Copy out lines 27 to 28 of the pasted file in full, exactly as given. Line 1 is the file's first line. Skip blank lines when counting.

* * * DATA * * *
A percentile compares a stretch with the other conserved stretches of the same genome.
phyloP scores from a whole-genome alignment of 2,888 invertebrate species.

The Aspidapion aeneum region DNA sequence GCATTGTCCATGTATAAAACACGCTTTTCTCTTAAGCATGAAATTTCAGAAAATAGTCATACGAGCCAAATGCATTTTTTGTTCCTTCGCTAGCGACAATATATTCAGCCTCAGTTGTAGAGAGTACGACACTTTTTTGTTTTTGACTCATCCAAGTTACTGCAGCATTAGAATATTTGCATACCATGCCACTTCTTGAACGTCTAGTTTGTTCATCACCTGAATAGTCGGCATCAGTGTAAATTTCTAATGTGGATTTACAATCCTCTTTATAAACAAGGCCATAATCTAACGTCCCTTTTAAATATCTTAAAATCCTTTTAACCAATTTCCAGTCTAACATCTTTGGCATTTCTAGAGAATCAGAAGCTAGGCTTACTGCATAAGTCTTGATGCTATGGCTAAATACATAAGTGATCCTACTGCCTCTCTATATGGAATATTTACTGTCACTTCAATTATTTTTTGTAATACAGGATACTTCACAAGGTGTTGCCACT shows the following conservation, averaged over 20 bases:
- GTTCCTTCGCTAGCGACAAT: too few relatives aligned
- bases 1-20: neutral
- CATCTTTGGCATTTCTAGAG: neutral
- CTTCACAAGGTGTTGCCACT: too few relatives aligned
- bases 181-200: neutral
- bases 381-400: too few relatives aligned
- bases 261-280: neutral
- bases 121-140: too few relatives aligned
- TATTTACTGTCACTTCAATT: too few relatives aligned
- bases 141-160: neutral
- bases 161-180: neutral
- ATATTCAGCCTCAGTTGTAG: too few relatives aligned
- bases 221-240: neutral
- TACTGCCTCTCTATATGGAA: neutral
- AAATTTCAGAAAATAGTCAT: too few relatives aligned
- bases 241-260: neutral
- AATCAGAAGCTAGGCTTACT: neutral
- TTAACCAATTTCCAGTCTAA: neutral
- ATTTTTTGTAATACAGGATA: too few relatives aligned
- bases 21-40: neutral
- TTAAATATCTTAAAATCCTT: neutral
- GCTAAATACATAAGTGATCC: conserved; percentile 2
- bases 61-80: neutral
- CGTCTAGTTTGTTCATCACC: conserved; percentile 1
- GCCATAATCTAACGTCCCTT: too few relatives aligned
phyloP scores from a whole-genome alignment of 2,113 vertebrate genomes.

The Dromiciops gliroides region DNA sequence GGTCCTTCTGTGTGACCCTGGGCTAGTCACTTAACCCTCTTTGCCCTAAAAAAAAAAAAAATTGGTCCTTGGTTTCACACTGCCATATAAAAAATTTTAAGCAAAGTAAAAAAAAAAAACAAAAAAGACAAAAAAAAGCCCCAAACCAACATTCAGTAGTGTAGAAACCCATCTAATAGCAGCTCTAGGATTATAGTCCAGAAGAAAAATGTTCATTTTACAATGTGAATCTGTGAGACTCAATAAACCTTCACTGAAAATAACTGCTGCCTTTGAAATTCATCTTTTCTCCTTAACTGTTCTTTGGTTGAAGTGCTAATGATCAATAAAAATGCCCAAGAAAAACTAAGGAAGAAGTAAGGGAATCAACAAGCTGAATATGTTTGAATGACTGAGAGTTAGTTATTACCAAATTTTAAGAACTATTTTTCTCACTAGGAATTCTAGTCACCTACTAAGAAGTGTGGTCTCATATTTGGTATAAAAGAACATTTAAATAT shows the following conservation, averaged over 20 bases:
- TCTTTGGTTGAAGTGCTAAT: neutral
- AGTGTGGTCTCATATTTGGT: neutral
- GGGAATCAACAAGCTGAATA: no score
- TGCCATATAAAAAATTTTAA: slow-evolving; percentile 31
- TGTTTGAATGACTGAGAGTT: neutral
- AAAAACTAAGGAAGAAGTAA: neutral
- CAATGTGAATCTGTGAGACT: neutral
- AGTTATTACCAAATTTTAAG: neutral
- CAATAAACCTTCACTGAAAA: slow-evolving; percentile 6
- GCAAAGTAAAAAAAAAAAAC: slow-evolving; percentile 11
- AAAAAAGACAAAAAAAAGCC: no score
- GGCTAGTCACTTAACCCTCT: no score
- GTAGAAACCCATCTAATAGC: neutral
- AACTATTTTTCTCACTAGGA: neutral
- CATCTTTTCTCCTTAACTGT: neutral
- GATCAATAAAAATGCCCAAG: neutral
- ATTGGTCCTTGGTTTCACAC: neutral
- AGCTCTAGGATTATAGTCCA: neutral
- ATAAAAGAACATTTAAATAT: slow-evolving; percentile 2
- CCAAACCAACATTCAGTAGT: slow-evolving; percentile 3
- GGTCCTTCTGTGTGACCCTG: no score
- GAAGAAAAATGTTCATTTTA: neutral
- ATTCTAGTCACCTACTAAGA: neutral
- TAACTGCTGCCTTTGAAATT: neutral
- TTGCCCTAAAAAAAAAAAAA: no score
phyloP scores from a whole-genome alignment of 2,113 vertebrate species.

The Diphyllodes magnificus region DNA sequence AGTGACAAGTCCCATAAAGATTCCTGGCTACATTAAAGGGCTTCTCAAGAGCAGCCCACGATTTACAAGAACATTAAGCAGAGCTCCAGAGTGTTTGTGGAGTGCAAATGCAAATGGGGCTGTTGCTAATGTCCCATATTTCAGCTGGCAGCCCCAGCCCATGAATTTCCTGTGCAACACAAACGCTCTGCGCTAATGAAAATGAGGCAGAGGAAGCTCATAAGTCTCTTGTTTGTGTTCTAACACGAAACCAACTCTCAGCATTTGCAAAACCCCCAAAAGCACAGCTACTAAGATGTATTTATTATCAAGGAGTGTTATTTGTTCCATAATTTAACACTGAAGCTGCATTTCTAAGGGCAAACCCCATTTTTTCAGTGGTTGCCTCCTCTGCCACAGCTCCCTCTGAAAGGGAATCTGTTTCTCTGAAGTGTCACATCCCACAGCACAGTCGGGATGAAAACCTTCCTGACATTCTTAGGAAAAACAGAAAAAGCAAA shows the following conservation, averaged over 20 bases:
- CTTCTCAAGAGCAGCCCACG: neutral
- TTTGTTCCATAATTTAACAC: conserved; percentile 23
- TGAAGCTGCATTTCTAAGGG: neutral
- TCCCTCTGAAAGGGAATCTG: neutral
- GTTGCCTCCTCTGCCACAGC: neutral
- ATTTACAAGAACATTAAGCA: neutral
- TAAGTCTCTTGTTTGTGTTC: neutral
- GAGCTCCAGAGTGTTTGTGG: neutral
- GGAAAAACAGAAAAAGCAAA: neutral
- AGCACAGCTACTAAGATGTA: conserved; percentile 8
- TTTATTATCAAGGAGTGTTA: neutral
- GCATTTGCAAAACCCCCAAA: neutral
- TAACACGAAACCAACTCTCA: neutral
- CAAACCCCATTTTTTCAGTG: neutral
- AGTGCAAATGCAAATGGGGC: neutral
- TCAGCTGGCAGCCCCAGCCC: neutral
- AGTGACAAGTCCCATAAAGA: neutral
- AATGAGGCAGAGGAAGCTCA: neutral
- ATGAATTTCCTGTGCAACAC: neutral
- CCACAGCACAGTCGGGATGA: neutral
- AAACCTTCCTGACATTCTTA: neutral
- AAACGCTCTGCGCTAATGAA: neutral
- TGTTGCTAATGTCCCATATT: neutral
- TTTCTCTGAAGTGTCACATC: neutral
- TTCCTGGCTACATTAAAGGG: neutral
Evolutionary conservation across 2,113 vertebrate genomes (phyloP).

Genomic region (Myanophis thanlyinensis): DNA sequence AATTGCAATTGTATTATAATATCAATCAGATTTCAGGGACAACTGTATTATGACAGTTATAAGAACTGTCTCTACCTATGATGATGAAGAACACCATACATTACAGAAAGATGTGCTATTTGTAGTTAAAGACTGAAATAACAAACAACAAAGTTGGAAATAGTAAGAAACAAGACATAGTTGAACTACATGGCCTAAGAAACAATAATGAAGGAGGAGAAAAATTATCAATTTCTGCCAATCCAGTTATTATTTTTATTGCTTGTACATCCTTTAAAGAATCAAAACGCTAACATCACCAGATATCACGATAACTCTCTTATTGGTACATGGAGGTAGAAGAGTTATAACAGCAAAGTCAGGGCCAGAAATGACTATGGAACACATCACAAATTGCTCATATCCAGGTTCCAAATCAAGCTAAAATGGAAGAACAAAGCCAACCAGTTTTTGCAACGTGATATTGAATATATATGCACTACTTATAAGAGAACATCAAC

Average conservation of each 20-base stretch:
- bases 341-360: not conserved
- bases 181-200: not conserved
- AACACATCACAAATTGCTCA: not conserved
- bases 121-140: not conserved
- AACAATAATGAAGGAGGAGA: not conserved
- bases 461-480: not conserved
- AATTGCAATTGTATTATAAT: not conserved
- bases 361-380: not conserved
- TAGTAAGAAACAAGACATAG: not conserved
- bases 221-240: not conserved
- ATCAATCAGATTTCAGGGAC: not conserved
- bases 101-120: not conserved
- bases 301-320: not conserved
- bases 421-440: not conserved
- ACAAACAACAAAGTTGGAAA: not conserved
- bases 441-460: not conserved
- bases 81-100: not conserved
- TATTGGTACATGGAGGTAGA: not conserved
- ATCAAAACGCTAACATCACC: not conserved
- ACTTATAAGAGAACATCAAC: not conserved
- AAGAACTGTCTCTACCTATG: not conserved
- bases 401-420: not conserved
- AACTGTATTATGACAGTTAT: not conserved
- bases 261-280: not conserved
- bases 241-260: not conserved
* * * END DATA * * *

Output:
- CGTCTAGTTTGTTCATCACC: conserved; percentile 1
- GCCATAATCTAACGTCCCTT: too few relatives aligned